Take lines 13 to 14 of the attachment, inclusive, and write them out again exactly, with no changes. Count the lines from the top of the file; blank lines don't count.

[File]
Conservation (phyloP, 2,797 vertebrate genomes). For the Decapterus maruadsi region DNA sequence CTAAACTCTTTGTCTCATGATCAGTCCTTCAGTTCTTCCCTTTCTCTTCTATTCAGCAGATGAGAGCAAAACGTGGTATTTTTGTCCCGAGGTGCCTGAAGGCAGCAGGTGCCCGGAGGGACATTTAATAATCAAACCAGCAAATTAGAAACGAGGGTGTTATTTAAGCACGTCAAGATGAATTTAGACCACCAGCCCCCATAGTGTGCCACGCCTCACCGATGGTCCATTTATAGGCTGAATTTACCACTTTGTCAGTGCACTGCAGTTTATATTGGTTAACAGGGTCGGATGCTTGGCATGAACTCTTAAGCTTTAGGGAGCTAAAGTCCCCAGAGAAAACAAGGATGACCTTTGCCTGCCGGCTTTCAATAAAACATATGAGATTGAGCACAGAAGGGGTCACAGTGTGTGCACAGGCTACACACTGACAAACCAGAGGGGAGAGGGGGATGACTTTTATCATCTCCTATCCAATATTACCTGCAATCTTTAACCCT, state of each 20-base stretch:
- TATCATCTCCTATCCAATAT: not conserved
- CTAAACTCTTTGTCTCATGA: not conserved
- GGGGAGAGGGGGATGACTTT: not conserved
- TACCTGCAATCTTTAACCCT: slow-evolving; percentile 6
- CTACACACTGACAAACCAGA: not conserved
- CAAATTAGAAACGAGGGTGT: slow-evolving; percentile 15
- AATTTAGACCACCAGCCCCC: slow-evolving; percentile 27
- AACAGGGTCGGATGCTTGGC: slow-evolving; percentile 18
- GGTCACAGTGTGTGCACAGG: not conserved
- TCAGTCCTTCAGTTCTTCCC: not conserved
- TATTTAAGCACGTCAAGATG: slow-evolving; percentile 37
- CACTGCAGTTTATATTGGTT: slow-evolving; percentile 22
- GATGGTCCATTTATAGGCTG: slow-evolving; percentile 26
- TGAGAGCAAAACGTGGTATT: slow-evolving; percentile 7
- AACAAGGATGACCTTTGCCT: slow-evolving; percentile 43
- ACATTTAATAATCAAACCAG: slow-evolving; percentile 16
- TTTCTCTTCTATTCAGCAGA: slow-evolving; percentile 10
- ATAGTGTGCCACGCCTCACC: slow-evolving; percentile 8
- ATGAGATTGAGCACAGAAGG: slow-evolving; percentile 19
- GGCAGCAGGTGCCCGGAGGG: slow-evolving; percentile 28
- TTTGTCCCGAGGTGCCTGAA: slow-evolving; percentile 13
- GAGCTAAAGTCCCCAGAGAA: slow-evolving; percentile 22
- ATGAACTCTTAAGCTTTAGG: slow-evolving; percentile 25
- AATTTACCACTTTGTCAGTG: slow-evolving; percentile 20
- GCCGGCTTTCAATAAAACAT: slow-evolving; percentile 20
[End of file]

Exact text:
- CACTGCAGTTTATATTGGTT: slow-evolving; percentile 22
- GATGGTCCATTTATAGGCTG: slow-evolving; percentile 26